“And I remember looking at it going how am I going to get to that chair? It was so bizarre to experience that when you never had that experience at all whatsoever,” Granato said.

There are things you think of in the aftermath of something like this, things that give you pause, make you understand again about the fabric of your life.

Granato’s family, of course, was key. And the medical team, too. But when Granato started going through the messages and texts he’d received since falling ill.

Initially he couldn’t read the messages so Tony helped read and return some of the messages.

“When you start reading texts and what people send you, it’s really, really inspiring,” Granato said.

Their messages, from both current and past players, added even more resolve to get back on the ice.

“You can’t even explain it,” he said.

As he started to put on more weight and get stronger, Granato began to take on some light duties thanks to Krueger. But Granato was cognizant of the fact that he was away from the team and had not been part of the process. In fact, AHL head coach Chris Taylor had been called up to take Granato’s spot on the coaching staff because so little was known about exactly how long it would take Granato to return to active duty.

“It was subtle,” Granato said. “I didn’t want to interfere. I’ve been around the game enough. I’m not there so I don’t want to be an armchair guy.”

The one thing that Granato insisted on and Krueger agreed was that he wouldn’t rush it and that he would only come back when he was 100 percent ready so there wouldn’t be any distractions. Doctors were aware of this and confirmed that Granato was not in any danger of relapsing and that this appeared to be a one-off, random medical issue.

And so it was on Wednesday as the struggling Sabres hit the ice in advance of a trip to Boston that Granato returned to work.

“The whole team, everybody got a real lift today with having Don join us,” Krueger told reporters after the practice. “We will begin with Donnie watching the game from the box with (goalie coach Mike) Bales, then we’ll see after that. I’m sure it’s been really hard. He’s been watching all the games lately. So it’s a fresh perspective now coming to the coaches’ room. His experience will definitely help us in this situation.”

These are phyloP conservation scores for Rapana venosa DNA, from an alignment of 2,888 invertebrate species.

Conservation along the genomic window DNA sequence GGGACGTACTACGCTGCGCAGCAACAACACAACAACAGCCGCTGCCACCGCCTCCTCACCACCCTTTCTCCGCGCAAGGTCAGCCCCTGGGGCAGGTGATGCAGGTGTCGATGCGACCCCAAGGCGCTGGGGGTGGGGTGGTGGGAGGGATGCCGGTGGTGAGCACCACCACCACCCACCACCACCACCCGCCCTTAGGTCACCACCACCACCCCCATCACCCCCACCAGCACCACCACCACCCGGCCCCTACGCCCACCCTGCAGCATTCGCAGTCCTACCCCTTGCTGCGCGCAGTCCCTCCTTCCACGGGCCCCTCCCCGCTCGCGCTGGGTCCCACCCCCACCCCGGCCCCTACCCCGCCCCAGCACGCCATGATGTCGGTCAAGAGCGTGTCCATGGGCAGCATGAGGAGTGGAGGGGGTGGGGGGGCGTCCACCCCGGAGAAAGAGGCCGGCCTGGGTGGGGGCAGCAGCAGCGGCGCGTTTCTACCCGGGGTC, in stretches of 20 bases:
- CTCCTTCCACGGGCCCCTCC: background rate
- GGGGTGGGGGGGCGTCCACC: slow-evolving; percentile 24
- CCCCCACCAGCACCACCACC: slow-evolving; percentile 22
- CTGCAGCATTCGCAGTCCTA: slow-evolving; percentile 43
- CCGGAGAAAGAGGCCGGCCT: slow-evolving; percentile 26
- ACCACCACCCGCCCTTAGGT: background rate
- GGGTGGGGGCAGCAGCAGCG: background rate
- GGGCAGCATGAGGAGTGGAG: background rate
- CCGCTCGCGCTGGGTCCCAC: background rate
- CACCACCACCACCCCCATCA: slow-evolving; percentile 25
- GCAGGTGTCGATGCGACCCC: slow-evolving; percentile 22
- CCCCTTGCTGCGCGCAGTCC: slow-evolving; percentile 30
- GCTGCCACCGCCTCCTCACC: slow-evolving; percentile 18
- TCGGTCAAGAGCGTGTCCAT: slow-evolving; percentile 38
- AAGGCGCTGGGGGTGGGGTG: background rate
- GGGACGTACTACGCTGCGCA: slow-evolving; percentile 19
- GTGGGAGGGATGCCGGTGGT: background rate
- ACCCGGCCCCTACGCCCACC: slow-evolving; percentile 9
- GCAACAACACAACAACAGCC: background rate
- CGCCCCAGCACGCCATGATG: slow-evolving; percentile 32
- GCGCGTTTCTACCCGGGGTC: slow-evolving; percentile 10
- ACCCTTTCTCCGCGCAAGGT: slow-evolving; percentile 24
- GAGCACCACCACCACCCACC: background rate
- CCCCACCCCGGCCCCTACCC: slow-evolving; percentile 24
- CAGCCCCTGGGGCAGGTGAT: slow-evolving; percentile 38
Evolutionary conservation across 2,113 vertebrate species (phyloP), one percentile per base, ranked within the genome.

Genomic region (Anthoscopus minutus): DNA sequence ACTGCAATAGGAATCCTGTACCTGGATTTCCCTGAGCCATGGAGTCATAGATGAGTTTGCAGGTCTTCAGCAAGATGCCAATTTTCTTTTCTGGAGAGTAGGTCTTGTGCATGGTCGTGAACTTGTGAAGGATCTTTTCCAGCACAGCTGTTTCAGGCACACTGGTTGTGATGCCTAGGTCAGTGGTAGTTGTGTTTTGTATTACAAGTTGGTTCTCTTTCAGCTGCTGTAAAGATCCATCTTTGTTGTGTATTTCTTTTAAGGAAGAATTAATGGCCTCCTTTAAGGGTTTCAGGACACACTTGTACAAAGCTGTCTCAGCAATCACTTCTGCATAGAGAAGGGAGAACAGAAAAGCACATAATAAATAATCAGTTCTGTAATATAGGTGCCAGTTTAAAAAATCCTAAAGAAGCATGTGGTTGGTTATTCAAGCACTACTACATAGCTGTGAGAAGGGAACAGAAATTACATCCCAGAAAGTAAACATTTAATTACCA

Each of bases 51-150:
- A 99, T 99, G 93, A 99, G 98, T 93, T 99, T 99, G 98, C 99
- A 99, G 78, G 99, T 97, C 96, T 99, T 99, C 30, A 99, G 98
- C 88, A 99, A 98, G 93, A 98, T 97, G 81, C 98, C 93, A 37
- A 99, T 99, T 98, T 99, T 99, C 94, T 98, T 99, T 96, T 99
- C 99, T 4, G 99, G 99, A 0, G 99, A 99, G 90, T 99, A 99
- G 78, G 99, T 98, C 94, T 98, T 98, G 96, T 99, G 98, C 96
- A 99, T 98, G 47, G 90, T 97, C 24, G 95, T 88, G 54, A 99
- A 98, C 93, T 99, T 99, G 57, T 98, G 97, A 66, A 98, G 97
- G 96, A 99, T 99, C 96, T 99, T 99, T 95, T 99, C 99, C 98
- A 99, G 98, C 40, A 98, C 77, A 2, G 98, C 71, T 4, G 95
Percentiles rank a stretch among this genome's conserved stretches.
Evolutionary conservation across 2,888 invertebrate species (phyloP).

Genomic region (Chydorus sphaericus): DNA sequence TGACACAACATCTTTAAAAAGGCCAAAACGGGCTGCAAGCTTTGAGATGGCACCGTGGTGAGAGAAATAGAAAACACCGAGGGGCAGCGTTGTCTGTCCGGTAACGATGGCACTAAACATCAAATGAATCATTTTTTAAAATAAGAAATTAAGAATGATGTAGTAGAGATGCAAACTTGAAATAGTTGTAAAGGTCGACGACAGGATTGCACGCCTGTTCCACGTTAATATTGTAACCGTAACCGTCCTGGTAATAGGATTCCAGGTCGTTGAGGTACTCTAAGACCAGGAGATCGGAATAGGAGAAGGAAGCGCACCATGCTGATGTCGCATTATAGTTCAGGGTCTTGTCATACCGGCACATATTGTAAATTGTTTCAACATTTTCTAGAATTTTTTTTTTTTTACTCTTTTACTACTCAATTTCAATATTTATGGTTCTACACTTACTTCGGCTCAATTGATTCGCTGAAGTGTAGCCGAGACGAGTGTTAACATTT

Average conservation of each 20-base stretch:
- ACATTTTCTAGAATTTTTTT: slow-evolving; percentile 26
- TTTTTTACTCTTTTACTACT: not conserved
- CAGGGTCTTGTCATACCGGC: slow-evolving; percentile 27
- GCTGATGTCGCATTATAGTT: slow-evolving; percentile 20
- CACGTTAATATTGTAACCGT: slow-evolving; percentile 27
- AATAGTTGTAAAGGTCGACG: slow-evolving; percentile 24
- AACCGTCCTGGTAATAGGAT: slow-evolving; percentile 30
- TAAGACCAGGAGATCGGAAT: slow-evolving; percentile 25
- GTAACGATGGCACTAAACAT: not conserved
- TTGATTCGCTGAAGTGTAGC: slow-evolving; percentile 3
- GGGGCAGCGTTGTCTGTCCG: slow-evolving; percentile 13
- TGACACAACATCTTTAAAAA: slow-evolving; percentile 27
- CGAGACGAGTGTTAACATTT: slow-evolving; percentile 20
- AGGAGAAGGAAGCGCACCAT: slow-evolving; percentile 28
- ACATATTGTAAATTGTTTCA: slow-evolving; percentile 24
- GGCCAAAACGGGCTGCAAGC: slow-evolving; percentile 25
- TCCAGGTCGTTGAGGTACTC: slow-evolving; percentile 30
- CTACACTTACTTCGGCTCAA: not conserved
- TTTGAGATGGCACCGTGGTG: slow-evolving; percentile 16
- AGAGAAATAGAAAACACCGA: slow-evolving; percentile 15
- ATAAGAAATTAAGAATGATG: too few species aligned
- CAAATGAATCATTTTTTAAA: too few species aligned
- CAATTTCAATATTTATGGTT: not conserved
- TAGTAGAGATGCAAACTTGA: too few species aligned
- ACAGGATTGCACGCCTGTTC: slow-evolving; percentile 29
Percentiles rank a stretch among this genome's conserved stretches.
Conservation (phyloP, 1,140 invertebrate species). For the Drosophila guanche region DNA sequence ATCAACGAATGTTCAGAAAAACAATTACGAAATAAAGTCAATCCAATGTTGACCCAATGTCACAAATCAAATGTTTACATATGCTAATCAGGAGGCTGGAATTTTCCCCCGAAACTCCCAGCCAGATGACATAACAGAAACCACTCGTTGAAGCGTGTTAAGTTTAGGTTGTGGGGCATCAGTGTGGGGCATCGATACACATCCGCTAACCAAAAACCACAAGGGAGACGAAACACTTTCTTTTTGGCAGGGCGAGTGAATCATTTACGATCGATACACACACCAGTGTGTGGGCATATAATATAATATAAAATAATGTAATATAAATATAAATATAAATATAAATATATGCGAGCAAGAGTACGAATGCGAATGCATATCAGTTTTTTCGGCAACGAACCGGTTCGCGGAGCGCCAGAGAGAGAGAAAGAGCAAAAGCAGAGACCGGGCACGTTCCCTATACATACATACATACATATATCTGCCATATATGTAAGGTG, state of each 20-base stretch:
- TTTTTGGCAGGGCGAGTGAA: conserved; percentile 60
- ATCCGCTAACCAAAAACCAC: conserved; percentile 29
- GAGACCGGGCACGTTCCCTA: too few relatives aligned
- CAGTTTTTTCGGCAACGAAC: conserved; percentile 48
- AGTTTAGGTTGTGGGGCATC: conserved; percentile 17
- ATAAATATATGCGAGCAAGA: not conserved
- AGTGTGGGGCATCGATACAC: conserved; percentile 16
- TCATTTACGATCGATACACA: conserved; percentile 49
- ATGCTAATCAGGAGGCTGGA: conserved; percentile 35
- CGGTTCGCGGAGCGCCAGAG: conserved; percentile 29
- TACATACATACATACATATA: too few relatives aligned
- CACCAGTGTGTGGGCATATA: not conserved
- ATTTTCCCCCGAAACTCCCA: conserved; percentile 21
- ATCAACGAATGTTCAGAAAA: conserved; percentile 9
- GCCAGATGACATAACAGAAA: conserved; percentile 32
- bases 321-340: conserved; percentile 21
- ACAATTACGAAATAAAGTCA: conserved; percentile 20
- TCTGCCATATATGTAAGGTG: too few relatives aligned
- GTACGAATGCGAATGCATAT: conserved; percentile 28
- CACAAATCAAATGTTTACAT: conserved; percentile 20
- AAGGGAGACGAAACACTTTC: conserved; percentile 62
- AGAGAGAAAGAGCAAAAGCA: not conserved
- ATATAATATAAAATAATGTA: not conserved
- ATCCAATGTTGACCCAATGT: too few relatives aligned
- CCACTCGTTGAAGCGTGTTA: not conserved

Normally Granato would enter the dressing room through a back door with other assistants prior to meeting with the players before practice, but on this day Krueger insisted that Granato come with him through the main door through the theater room. Then he had Granato wait until he went in and prepared the team for his arrival, and they responded with a nice round of applause and support.

“I had to stop them from clapping,” Granato said.

Krueger made note of Granato’s return at the end of practice on the ice, too, which prompted more applause.

“And I said, ‘enough, no more, I’m back, I’m back,’” Granato said with a laugh.

“It was very, very natural,” Granato said of that moment walking back into KeyBank Center and sliding into his skates and pulling on his gloves.

“It was just a nice comfortable feeling. It wasn’t a whole surge of adrenaline or anything like that.”

He has thought about this periodically over the years, how he grew up the third child in a family of six kids, a family that has always been a kind of a team. And how he’s always gravitated to those kinds of situations, being part of a team.

“You just want to contribute to the group,” he explained.

And so it was more than a bit of a homecoming for Granato this week.

“It just felt nice to be back with team and be a part of the team,” he said. “I knew it would feel like that. It’s just more reassuring that this is where you belong. This is the happy place.”